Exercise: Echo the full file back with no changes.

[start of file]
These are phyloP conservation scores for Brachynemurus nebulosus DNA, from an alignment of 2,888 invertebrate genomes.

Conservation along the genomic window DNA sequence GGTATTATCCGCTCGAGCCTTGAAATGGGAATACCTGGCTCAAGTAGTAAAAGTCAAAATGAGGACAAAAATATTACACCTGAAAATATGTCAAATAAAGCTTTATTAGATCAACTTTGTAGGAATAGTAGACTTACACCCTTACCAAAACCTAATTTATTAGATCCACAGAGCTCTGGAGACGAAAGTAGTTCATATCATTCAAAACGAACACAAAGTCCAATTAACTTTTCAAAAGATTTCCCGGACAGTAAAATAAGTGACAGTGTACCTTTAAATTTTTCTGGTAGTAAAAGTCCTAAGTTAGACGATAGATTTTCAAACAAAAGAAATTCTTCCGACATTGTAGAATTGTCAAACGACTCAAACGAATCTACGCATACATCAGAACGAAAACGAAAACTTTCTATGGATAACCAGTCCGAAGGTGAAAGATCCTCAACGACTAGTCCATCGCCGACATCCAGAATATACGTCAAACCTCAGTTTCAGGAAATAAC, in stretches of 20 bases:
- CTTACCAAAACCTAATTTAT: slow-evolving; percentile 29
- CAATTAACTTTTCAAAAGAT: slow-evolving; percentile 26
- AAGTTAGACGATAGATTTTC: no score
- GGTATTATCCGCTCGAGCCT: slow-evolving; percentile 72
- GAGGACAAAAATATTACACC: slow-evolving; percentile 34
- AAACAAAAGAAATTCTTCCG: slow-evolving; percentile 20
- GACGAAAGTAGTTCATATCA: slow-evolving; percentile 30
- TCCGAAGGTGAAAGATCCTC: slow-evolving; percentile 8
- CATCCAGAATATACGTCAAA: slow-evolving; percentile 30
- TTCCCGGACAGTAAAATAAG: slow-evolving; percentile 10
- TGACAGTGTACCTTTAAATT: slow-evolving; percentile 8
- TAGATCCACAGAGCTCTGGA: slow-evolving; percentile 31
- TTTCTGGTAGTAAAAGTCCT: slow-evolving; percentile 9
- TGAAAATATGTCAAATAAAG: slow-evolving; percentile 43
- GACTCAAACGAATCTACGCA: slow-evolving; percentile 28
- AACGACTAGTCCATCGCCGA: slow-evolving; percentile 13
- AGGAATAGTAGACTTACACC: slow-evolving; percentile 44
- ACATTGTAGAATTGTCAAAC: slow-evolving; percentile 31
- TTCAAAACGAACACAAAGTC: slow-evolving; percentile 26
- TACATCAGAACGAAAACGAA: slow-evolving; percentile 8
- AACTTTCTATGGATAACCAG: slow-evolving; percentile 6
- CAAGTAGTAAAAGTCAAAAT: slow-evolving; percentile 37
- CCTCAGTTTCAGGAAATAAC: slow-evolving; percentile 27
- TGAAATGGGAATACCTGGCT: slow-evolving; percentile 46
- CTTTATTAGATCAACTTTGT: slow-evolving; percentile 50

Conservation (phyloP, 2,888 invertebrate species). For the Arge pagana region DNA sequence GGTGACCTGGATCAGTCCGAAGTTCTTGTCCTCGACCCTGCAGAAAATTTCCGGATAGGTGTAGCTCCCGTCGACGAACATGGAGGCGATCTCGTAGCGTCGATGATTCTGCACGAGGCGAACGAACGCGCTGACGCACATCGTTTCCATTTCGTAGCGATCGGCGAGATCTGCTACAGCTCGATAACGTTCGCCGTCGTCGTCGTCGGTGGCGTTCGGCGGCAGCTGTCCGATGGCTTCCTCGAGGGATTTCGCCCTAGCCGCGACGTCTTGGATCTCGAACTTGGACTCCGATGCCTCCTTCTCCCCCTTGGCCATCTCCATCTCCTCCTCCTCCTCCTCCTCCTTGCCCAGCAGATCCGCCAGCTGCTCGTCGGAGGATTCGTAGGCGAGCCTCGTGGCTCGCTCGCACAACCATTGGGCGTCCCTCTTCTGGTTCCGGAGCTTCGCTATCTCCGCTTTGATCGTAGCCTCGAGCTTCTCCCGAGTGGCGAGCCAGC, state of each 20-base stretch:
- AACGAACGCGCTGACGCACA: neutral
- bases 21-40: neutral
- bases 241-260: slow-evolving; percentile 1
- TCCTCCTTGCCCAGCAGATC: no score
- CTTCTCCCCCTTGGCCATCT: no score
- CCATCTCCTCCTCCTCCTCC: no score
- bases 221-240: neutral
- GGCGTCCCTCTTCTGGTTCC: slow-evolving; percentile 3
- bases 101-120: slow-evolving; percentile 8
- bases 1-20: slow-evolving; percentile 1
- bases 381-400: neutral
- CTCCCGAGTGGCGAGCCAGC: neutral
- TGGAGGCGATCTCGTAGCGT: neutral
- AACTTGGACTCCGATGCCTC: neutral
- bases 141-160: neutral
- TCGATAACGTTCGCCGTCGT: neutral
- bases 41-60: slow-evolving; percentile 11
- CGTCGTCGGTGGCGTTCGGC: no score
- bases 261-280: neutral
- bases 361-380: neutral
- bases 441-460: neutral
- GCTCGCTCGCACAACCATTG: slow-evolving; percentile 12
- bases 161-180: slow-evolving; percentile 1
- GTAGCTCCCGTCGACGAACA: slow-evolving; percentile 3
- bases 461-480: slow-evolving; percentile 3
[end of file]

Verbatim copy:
These are phyloP conservation scores for Brachynemurus nebulosus DNA, from an alignment of 2,888 invertebrate genomes.

Conservation along the genomic window DNA sequence GGTATTATCCGCTCGAGCCTTGAAATGGGAATACCTGGCTCAAGTAGTAAAAGTCAAAATGAGGACAAAAATATTACACCTGAAAATATGTCAAATAAAGCTTTATTAGATCAACTTTGTAGGAATAGTAGACTTACACCCTTACCAAAACCTAATTTATTAGATCCACAGAGCTCTGGAGACGAAAGTAGTTCATATCATTCAAAACGAACACAAAGTCCAATTAACTTTTCAAAAGATTTCCCGGACAGTAAAATAAGTGACAGTGTACCTTTAAATTTTTCTGGTAGTAAAAGTCCTAAGTTAGACGATAGATTTTCAAACAAAAGAAATTCTTCCGACATTGTAGAATTGTCAAACGACTCAAACGAATCTACGCATACATCAGAACGAAAACGAAAACTTTCTATGGATAACCAGTCCGAAGGTGAAAGATCCTCAACGACTAGTCCATCGCCGACATCCAGAATATACGTCAAACCTCAGTTTCAGGAAATAAC, in stretches of 20 bases:
- CTTACCAAAACCTAATTTAT: slow-evolving; percentile 29
- CAATTAACTTTTCAAAAGAT: slow-evolving; percentile 26
- AAGTTAGACGATAGATTTTC: no score
- GGTATTATCCGCTCGAGCCT: slow-evolving; percentile 72
- GAGGACAAAAATATTACACC: slow-evolving; percentile 34
- AAACAAAAGAAATTCTTCCG: slow-evolving; percentile 20
- GACGAAAGTAGTTCATATCA: slow-evolving; percentile 30
- TCCGAAGGTGAAAGATCCTC: slow-evolving; percentile 8
- CATCCAGAATATACGTCAAA: slow-evolving; percentile 30
- TTCCCGGACAGTAAAATAAG: slow-evolving; percentile 10
- TGACAGTGTACCTTTAAATT: slow-evolving; percentile 8
- TAGATCCACAGAGCTCTGGA: slow-evolving; percentile 31
- TTTCTGGTAGTAAAAGTCCT: slow-evolving; percentile 9
- TGAAAATATGTCAAATAAAG: slow-evolving; percentile 43
- GACTCAAACGAATCTACGCA: slow-evolving; percentile 28
- AACGACTAGTCCATCGCCGA: slow-evolving; percentile 13
- AGGAATAGTAGACTTACACC: slow-evolving; percentile 44
- ACATTGTAGAATTGTCAAAC: slow-evolving; percentile 31
- TTCAAAACGAACACAAAGTC: slow-evolving; percentile 26
- TACATCAGAACGAAAACGAA: slow-evolving; percentile 8
- AACTTTCTATGGATAACCAG: slow-evolving; percentile 6
- CAAGTAGTAAAAGTCAAAAT: slow-evolving; percentile 37
- CCTCAGTTTCAGGAAATAAC: slow-evolving; percentile 27
- TGAAATGGGAATACCTGGCT: slow-evolving; percentile 46
- CTTTATTAGATCAACTTTGT: slow-evolving; percentile 50

Conservation (phyloP, 2,888 invertebrate species). For the Arge pagana region DNA sequence GGTGACCTGGATCAGTCCGAAGTTCTTGTCCTCGACCCTGCAGAAAATTTCCGGATAGGTGTAGCTCCCGTCGACGAACATGGAGGCGATCTCGTAGCGTCGATGATTCTGCACGAGGCGAACGAACGCGCTGACGCACATCGTTTCCATTTCGTAGCGATCGGCGAGATCTGCTACAGCTCGATAACGTTCGCCGTCGTCGTCGTCGGTGGCGTTCGGCGGCAGCTGTCCGATGGCTTCCTCGAGGGATTTCGCCCTAGCCGCGACGTCTTGGATCTCGAACTTGGACTCCGATGCCTCCTTCTCCCCCTTGGCCATCTCCATCTCCTCCTCCTCCTCCTCCTCCTTGCCCAGCAGATCCGCCAGCTGCTCGTCGGAGGATTCGTAGGCGAGCCTCGTGGCTCGCTCGCACAACCATTGGGCGTCCCTCTTCTGGTTCCGGAGCTTCGCTATCTCCGCTTTGATCGTAGCCTCGAGCTTCTCCCGAGTGGCGAGCCAGC, state of each 20-base stretch:
- AACGAACGCGCTGACGCACA: neutral
- bases 21-40: neutral
- bases 241-260: slow-evolving; percentile 1
- TCCTCCTTGCCCAGCAGATC: no score
- CTTCTCCCCCTTGGCCATCT: no score
- CCATCTCCTCCTCCTCCTCC: no score
- bases 221-240: neutral
- GGCGTCCCTCTTCTGGTTCC: slow-evolving; percentile 3
- bases 101-120: slow-evolving; percentile 8
- bases 1-20: slow-evolving; percentile 1
- bases 381-400: neutral
- CTCCCGAGTGGCGAGCCAGC: neutral
- TGGAGGCGATCTCGTAGCGT: neutral
- AACTTGGACTCCGATGCCTC: neutral
- bases 141-160: neutral
- TCGATAACGTTCGCCGTCGT: neutral
- bases 41-60: slow-evolving; percentile 11
- CGTCGTCGGTGGCGTTCGGC: no score
- bases 261-280: neutral
- bases 361-380: neutral
- bases 441-460: neutral
- GCTCGCTCGCACAACCATTG: slow-evolving; percentile 12
- bases 161-180: slow-evolving; percentile 1
- GTAGCTCCCGTCGACGAACA: slow-evolving; percentile 3
- bases 461-480: slow-evolving; percentile 3